Living with Chronic Illness – Gray Days

Living with Chronic Illness Gray Days

Life with Chronic Illness is hard, really hard, and if you get some respite, it hits back with vengeance.

Living with Chronic Illness Gray Days
Living with Chronic Illness Gray Days

Last week I had a heavy cold and I am still recovering from it. Today I will go to the doctor, for the second time in the last 10 days to see what can he do about this persistent cough I have since I returned from the USA over a month and a half ago. It has become steadily worse. There is something else I will have to fix too. My mood.

Since returning to Ireland I have been feeling down. I did not realize it until two days ago when I was talking with my partner. Last week I began to feel as if my relationship had taken a downturn, and I could not figure out why. I have filled the pages in my journal with ideas, reasons, and causes, but none of them really were conclusive.

But when we both agreed I was feeling low, everything started to piece together. I found the common thread uniting my malaise. This is what I think has happened.


When I was in the USA, I tried cannabis containing THC, THCa and CBDa. It was very effective in ensuring my pain didn’t worsen, and my mobility improved. What I didn’t realize is it also reduced, or dampened, the impact of these on me mentally. When I returned to Ireland the old me, or the old ‘normal’ returned, like a tsunami. Head pain, eye pain, headaches, spasticity, leg pain all returned with a vengeance of a once suppressed monster.

Its return put my head into a place of darkness. Although the levels of discomfort are probably the same as before the holiday, they feel worse, because of their absence. My brain had forgotten, and this was an all new experience, and it is awful.


Over the years I have become a master of the re-boot of my life. Especially when I have a bad day or days. After wallowing in self pity, I find something new to focus on, and this pulls me back from the abyss. This time it isn’t working. Projects in my role as a PPI in the university don’t help, and even my latest brain wave, you will hear more about this in the next two weeks, isn’t working. 

I have tried retail therapy, buying gifts for Christmas, and even buying socks and shirts of Merino wool, or replacing my old Apple Watch for a new one with fall detection, for myself. This isn’t working. Nothing is working.

How am I now?

I am so tired; the pain is overwhelming, and this fog around me is becoming more dense every day. Digging myself into a void, despite trying to cling desperately to the walls, walls I cannot find anymore. Frantically I want to rid myself of this, and I don’t know how. Maybe the doctor will have some idea, or when I see my psychologist in two-and-a-half weeks. Maybe.


I shared on Twitter last week I have a prescription for Sativex, and I hope to get it sometime this week. Maybe this will help by dampening the pain. It is unknown. My fear is it will not, and I will whirl around looking for solace still.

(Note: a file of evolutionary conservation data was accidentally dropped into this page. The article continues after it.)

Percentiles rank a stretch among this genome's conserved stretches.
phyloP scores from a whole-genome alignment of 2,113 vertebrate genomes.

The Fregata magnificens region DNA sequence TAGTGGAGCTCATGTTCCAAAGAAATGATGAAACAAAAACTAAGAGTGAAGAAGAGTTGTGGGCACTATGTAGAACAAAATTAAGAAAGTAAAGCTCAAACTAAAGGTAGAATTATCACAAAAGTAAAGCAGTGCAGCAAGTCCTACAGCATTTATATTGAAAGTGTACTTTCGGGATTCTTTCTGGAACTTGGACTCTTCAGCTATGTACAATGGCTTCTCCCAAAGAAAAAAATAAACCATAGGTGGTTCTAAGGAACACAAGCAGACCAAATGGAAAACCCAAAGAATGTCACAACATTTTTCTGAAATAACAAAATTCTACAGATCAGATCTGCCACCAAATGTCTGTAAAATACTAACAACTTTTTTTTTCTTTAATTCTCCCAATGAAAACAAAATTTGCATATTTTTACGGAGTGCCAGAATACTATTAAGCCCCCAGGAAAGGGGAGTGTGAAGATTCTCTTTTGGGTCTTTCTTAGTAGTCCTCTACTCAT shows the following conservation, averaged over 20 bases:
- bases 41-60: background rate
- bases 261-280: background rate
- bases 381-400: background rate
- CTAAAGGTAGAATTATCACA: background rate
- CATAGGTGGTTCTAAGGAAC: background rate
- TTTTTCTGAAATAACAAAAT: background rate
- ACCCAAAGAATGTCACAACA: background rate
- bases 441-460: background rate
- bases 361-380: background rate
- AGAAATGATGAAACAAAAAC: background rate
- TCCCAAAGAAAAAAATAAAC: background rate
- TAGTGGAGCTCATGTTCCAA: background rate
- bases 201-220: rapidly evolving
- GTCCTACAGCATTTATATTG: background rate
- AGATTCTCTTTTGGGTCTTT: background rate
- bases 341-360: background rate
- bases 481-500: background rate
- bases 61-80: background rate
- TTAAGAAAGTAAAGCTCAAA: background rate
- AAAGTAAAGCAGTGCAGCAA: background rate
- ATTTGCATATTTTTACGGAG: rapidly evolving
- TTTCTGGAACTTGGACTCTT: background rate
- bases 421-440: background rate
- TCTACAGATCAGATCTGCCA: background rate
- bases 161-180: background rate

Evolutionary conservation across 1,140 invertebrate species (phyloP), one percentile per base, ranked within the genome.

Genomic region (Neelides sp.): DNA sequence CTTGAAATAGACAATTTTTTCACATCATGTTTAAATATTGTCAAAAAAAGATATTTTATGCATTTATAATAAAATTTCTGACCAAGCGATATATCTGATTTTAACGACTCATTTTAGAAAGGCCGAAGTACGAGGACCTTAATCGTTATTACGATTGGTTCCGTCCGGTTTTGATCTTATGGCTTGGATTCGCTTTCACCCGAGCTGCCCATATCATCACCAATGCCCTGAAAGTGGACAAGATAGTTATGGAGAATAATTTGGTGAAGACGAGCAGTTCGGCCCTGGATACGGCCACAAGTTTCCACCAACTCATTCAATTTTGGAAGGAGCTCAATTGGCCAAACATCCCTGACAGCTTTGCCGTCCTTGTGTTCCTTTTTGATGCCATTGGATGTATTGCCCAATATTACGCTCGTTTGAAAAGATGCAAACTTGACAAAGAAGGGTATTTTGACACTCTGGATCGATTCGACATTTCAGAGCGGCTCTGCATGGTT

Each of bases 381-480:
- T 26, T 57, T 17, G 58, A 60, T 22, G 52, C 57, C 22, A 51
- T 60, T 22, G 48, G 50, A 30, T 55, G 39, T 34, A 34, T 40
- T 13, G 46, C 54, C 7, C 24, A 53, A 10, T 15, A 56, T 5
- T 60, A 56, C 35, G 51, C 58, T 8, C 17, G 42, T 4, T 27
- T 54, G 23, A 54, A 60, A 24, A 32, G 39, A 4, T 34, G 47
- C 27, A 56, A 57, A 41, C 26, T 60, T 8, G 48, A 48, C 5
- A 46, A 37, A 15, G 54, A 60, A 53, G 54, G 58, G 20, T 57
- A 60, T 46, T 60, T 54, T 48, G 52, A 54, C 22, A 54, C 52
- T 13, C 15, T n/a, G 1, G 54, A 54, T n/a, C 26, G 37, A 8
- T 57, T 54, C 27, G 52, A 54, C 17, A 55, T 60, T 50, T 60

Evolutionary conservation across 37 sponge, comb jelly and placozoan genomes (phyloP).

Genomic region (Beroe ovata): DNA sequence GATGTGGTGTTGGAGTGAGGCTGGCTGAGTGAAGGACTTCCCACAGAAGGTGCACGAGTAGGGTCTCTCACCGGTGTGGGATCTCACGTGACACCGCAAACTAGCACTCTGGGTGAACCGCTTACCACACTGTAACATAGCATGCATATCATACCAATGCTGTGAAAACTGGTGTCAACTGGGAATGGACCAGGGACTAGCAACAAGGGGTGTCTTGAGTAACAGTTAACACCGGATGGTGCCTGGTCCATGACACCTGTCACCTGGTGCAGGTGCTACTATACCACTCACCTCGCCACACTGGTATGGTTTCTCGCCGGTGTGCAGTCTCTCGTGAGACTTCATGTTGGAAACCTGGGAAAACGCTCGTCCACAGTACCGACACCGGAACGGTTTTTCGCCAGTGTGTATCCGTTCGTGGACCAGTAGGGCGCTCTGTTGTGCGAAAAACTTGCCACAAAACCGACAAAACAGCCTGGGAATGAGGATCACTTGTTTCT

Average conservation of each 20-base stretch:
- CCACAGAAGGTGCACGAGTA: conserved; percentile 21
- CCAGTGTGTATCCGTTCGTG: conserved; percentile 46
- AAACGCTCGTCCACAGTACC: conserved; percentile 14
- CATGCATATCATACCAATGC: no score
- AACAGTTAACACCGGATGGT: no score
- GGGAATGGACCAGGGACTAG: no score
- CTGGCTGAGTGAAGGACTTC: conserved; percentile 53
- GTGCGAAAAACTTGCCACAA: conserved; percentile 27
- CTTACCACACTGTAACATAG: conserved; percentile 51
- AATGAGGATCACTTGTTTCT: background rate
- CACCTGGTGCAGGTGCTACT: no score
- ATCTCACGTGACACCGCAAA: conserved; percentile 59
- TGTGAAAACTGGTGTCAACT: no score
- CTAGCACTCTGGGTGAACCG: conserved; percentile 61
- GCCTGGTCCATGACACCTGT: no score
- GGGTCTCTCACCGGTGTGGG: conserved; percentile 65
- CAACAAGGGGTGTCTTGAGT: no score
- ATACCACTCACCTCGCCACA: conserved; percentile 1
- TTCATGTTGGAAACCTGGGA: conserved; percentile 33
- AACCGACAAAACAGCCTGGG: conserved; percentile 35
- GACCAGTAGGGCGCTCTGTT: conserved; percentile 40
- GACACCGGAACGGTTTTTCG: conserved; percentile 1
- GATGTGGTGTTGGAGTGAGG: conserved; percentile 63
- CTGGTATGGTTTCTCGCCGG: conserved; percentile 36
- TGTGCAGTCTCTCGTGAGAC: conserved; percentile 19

Chronic Illness is horrible, and I cannot escape from it, and now I am getting worse. The Progressive in Secondary Progressive MS is asserting itself. There is nothing available to stop it, no magic pill, no therapy, nothing.

I know this is a dark post, but it is how I feel for the last month and a half. Trying to put a brave face on it is hard, and I find myself wanting to stay inside more, hiding from having to go back on the stage of life in public. Acting well needs me to be a committed actor, and I cannot find inspiration to walk the boards. 

A life changing trip? Cannabis Previous post A life changing trip? San Francisco – Part 3
Day 1 Using Sativex Next post My Sativex Diary

5 thoughts on “Living with Chronic Illness – Gray Days

  1. Oh Robert, I am so sorry that you have been feeling so awful, it sounds like you are back to earth with a definite bump after your holiday. I definitely go through times like this. I know that it is not for everyone but I take a low dose anti-depressant every day and I think that helps to keep me on an even-ish keel. Thinking of you and hoping that this time passes quickly and that you are back to your old self soon. Take the time you need, in the meantime, however, and know that we are all here for you xx

    1. Thanks Jen. It has been tough and unfortunately my partner has taken the bulk of the negativity.

      I was with the doctor yesterday and I am on a heavy dose of antibiotics and steroids to clear my cough and laryngitis. Once this is fixed he said he would talk about me feeling down. Hmm…

      I’ll be with my psychologist in about 2 weeks and I’ll see what he suggests. Plus a school friend recommended hypnosis. It worked well for him. Maybe…
      Anyway thank you Jen, I appreciate the solidarity.

      1. Hi Robert.
        I am 55 years of age and have had a mess since the early 90s. I have been diagnosed with secondary progressive since 2009 I’ve been wheelchair-bound for 12 years. I’ve tried a lot of DMDs but none have worked and I currently only take medication to control my spasticity.

        I found that cannabis helped the spasticity but I had mental dissociation, that lasted for 3 to 4 days thereafter and interfered with my work, so I gave it a miss. I then had a baclofen pump installed and it is a great help but this is not why I am writing to you.

        I have suffered from anxiety for some years and was prescribed Lexapro by my GP. All was great until I stopped and my anxiety returned with a vengeance. I went back on the Lexapro and life is once again okay. It’s only one tablet every day and it genuinely keeps me alive.

        As with all things MS, there is no standard cure and what works for one person may have no effect on another but it is worth discussing with your medical care team.
        Best wishes
        (One who can’t really help but who understands!)

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